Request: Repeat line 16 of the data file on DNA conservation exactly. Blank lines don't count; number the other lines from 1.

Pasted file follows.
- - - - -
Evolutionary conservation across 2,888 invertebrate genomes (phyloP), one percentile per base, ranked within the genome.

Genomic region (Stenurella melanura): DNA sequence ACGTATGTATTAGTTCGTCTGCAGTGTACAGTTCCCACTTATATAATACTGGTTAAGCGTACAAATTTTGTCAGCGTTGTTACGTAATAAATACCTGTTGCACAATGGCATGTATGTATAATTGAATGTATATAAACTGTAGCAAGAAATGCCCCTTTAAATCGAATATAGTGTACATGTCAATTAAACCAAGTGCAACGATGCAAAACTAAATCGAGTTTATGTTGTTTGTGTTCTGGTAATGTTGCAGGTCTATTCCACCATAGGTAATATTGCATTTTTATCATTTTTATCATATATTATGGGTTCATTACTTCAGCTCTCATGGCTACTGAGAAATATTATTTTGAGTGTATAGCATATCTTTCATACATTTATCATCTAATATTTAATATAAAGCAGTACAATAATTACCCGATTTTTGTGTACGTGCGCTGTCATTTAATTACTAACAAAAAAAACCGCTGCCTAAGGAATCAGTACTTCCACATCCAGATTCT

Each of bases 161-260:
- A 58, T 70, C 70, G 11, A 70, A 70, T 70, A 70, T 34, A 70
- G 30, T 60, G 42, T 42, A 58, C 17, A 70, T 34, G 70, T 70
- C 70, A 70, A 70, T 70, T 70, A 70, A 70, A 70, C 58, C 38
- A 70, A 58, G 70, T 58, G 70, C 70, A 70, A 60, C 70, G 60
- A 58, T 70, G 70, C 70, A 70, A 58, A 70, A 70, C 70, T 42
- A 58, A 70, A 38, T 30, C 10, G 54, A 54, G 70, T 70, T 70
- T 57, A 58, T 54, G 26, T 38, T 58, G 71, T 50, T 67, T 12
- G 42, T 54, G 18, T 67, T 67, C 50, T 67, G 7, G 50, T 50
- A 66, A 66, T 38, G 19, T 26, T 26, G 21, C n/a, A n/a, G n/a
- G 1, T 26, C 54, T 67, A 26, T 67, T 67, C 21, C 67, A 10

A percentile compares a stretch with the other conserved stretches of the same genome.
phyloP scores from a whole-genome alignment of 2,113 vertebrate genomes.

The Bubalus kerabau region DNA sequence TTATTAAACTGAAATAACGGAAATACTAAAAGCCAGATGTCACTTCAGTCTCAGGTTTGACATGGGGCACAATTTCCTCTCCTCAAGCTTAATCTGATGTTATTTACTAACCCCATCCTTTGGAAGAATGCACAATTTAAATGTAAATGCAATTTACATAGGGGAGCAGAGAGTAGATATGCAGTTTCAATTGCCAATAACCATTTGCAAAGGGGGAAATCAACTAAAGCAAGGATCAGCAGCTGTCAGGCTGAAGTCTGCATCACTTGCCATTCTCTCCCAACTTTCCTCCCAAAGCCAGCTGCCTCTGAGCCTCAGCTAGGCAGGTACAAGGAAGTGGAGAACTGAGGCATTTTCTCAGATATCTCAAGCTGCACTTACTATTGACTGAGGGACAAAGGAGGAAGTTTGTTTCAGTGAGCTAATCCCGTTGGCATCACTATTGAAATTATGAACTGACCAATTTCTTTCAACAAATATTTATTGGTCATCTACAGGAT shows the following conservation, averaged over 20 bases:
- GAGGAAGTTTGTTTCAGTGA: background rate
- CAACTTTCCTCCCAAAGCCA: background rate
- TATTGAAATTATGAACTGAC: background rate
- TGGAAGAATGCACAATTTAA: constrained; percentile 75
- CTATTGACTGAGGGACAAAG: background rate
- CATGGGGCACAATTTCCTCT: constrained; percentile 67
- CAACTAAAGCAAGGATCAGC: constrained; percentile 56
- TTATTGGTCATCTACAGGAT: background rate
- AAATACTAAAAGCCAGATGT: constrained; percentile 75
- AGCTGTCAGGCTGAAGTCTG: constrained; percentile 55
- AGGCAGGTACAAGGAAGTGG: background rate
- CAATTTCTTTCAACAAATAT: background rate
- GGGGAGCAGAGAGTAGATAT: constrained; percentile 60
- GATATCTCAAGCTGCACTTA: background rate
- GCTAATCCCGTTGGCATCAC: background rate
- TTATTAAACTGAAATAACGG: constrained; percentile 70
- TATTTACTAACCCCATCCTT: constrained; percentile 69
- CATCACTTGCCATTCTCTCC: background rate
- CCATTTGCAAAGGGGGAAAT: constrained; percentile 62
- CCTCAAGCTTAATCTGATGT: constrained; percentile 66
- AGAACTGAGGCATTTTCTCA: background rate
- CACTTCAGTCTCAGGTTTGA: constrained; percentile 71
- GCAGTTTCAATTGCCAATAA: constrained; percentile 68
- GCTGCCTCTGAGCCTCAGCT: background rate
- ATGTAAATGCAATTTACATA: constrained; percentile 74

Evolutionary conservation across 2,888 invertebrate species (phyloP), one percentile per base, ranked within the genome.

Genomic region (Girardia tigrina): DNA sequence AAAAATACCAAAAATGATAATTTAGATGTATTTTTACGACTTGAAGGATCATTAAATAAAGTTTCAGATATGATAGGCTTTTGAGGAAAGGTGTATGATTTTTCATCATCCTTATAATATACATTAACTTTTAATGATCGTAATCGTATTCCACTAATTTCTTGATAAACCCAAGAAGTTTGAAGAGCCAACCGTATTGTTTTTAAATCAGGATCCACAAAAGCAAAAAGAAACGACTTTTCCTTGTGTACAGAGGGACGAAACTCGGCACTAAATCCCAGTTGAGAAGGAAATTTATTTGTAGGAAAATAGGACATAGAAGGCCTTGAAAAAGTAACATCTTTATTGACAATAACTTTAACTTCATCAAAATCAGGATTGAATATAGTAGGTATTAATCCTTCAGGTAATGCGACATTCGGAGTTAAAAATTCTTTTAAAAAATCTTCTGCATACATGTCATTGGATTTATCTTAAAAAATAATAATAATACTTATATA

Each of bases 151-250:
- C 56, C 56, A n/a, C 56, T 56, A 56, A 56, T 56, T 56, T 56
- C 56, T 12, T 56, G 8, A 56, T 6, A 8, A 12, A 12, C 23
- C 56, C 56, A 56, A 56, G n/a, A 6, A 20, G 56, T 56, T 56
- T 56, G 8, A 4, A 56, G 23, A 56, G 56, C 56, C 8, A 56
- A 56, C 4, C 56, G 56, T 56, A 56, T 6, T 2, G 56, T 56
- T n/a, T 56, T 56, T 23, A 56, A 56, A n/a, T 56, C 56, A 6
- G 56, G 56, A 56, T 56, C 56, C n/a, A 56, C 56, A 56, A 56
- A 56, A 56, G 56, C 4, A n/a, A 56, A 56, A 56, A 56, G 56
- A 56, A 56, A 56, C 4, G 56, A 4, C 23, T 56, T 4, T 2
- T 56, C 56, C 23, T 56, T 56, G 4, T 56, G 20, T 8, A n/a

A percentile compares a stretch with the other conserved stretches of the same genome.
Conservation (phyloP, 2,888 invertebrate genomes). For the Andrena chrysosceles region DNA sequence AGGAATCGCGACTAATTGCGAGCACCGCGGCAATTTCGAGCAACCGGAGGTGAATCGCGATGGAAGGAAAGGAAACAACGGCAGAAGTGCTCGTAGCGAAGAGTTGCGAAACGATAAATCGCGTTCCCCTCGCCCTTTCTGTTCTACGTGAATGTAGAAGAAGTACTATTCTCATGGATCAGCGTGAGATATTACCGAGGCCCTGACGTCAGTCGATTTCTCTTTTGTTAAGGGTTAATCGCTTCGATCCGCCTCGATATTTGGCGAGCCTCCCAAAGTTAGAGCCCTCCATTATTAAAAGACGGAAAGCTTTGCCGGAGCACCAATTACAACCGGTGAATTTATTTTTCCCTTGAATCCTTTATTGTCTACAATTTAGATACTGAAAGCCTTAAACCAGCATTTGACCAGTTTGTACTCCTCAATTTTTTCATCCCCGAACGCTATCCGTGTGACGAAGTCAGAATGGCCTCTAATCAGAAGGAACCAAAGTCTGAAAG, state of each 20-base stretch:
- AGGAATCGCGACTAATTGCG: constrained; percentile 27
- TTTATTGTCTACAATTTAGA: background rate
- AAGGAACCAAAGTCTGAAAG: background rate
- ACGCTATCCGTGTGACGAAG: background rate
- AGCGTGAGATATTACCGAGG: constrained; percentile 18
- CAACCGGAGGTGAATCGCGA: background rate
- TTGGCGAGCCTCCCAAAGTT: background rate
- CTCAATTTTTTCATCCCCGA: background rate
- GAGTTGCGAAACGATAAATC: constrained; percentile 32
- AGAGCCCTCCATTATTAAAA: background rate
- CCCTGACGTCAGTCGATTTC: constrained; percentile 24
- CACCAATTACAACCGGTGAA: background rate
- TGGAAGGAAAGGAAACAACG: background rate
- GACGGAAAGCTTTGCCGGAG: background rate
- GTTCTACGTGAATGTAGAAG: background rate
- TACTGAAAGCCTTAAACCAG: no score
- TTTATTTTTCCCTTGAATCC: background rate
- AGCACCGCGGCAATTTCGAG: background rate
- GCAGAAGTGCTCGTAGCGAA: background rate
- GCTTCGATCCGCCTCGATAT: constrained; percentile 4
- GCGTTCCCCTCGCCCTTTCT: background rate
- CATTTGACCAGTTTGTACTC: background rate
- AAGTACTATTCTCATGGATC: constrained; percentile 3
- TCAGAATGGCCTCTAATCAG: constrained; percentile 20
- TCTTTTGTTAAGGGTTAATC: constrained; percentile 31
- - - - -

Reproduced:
The Bubalus kerabau region DNA sequence TTATTAAACTGAAATAACGGAAATACTAAAAGCCAGATGTCACTTCAGTCTCAGGTTTGACATGGGGCACAATTTCCTCTCCTCAAGCTTAATCTGATGTTATTTACTAACCCCATCCTTTGGAAGAATGCACAATTTAAATGTAAATGCAATTTACATAGGGGAGCAGAGAGTAGATATGCAGTTTCAATTGCCAATAACCATTTGCAAAGGGGGAAATCAACTAAAGCAAGGATCAGCAGCTGTCAGGCTGAAGTCTGCATCACTTGCCATTCTCTCCCAACTTTCCTCCCAAAGCCAGCTGCCTCTGAGCCTCAGCTAGGCAGGTACAAGGAAGTGGAGAACTGAGGCATTTTCTCAGATATCTCAAGCTGCACTTACTATTGACTGAGGGACAAAGGAGGAAGTTTGTTTCAGTGAGCTAATCCCGTTGGCATCACTATTGAAATTATGAACTGACCAATTTCTTTCAACAAATATTTATTGGTCATCTACAGGAT shows the following conservation, averaged over 20 bases: